inCommon is the Participatory Governance Blog of the Davenport Institute for Public Engagement and Civic Leadership at the Pepperdine University School of Public Policy. Here you will find information about the latest resources, studies, programs and discussions about Civic Engagement in California, throughout the nation and around the world. We hope that the case studies and technological innovations discussed here will spark new reflection and conversation regarding both what legitimate civic engagement looks like and why it is important for good governance, particularly at the local level.
In an article published on Governing.com, Contributor Kyle Bozentko makes a credible claim around civic/public engagement as it relates to millennials. In an article titled Local Politics and the Malaise of Millennials he argues:
“…A one-size-fits-all approach to building millennial engagement simply won’t work. Millennials are too diverse. Rather than searching for the silver-bullet app or perfect platform that will attract millennials to civic life en masse, the key to developing millennial engagement stems from the axiom that all politics is local. Getting millennials involved — and keeping them involved — requires new engagement strategies that are tailored both to specific local concerns and to the millennial population in all of its diversity.”
“At a time where people who are 65 years or older are 19 times more likely to vote in local elections than 18 to 34 year olds” Bozentko admits:
“Understanding the complexities shaping voting and civic participation patterns among young residents is daunting. Identifying the problem presents the first challenge: Are people not getting involved because they don’t recognize an entry point? Do they distrust local government and resist involvement? Or do they feel disconnected from the community, as a college student or transplant might, and choose to forego the investment that civic participation often entails.”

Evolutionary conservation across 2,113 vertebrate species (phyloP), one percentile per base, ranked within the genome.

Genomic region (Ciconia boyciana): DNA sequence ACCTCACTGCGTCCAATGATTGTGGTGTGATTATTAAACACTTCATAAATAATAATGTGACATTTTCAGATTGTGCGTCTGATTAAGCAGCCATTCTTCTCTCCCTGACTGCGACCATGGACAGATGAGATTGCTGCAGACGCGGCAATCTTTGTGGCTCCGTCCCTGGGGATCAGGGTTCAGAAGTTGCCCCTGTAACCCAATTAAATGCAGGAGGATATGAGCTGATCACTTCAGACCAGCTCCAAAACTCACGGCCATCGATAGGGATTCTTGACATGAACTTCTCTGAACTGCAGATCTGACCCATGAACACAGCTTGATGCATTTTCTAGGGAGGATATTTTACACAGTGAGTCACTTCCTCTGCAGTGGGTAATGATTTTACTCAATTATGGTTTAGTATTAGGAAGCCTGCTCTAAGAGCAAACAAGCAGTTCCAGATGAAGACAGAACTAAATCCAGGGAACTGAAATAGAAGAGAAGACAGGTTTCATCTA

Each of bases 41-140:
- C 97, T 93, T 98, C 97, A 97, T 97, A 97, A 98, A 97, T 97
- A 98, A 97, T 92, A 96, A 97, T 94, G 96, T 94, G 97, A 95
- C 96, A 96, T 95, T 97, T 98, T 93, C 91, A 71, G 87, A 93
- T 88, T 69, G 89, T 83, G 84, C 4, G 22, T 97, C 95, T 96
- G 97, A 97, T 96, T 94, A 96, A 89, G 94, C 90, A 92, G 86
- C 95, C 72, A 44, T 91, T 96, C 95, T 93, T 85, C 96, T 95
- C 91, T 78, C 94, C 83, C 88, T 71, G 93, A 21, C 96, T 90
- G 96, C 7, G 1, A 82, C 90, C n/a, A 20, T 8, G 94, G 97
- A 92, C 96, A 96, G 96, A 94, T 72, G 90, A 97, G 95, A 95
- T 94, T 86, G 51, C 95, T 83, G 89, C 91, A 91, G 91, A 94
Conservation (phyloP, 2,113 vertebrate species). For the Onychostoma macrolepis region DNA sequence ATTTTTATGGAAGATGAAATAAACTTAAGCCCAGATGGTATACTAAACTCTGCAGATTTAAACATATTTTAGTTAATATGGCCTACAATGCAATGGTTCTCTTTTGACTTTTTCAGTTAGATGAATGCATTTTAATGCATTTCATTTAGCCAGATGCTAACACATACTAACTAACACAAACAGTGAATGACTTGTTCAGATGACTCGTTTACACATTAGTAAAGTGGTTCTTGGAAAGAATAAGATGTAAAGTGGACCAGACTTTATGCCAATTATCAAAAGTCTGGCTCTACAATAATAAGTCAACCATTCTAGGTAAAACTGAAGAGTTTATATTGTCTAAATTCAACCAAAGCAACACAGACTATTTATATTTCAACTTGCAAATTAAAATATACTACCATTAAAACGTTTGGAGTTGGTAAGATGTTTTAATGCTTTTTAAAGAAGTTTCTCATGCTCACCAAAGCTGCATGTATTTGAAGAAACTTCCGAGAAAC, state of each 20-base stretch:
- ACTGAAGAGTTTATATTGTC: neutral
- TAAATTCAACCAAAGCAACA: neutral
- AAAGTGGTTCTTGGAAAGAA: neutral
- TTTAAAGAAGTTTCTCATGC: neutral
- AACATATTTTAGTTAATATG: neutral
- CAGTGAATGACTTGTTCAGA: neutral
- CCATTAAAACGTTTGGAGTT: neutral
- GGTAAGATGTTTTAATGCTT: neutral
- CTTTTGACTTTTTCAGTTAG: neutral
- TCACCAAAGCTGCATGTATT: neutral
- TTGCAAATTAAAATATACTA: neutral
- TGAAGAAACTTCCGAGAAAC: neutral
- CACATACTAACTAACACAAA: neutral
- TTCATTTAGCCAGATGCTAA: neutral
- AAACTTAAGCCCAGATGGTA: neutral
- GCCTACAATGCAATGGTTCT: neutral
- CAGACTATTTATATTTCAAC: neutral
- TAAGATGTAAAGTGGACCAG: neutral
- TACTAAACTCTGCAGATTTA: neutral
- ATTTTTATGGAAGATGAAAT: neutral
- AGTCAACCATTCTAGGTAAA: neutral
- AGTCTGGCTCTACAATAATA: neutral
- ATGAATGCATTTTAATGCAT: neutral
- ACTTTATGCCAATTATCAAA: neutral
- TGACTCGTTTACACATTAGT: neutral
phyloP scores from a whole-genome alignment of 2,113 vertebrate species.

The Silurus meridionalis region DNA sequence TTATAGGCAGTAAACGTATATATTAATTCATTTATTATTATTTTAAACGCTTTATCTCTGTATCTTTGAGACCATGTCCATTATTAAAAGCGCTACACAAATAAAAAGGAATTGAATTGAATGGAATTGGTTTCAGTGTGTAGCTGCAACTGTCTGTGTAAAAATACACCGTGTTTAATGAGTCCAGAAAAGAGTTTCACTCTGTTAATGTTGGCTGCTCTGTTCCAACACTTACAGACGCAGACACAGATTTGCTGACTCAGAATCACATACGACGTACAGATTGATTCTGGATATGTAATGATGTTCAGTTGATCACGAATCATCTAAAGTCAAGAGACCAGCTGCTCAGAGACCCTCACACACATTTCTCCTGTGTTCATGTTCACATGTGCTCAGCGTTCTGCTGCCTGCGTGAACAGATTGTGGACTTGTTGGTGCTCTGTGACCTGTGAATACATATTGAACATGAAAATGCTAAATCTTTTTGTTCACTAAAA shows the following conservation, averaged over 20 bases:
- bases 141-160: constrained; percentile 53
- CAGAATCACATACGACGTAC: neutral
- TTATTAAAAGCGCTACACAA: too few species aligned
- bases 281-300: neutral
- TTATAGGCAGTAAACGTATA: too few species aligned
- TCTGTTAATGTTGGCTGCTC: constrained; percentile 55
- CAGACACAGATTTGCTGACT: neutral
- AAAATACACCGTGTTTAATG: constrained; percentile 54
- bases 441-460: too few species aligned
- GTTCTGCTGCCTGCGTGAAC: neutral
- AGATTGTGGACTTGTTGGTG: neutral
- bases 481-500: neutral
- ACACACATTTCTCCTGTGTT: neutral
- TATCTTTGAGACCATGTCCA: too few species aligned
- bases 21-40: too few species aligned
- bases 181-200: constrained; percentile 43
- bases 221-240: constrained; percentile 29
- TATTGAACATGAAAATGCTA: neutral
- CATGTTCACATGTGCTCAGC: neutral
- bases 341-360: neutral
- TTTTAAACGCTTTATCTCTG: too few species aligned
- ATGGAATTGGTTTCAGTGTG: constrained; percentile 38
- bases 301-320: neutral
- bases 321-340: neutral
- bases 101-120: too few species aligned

For more information, including current initiatives that seek to provide a solution to some of the questions Bozentko raises click here.
Contributor: Brian Stewart, Pepperdine School of Public Policy, MPP Candidate ’17.
Ernie Garcia, long-time resident of San Bernardino, wants you to know about cultural and civic revival happening there despite the city’s fiscal foibles:
In Southern California, most people know about San Bernardino and its ongoing municipal bankruptcy. Last summer, the L.A. Times called the city a “symbol of the nation’s urban woes.”
But most people don’t know that many of us who live and work in San Bernardino have been collaborating to revive interest in the arts—and rebuild our communities.
Garcia specifically mentions the new San Bernardino Cultural Center opening on Saturday, November 14 as a result of efforts by the local concert association, and other upcoming public art projects:
One of the costs of San Bernardino’s problems has been a loss in space for arts during recent economic hard times. There were no art galleries in town at all, and the arts offerings from California State University, San Bernardino—where I worked for many years, as a professor and dean of education—didn’t always reach beyond the campus. It was hard to watch as the city lost spaces for the visual and performing arts—classes and performance venues and exhibition halls—where people can make art together and share it.
But what’s great about cities is that they are places for connections. San Bernardino—the city I’ve lived in for 30 years and been around my whole life since I was born in Colton—is very much a great city, with more than 213,000 people. And it was clear that the city needed to re-create spaces where people could come together.
Check out the full story at Zócalo Public Squarehere.
Contributor: Benjamin Peterson, Pepperdine School of Public Policy, MPP Candidate ’16.
There is participatory budgeting in Paradise – Paradise, CA that is:
The Great Recession that forced cuts to staffing and services significantly impacted the Town of Paradise, like many California cities. The town began exploring options in 2014 to increase revenue…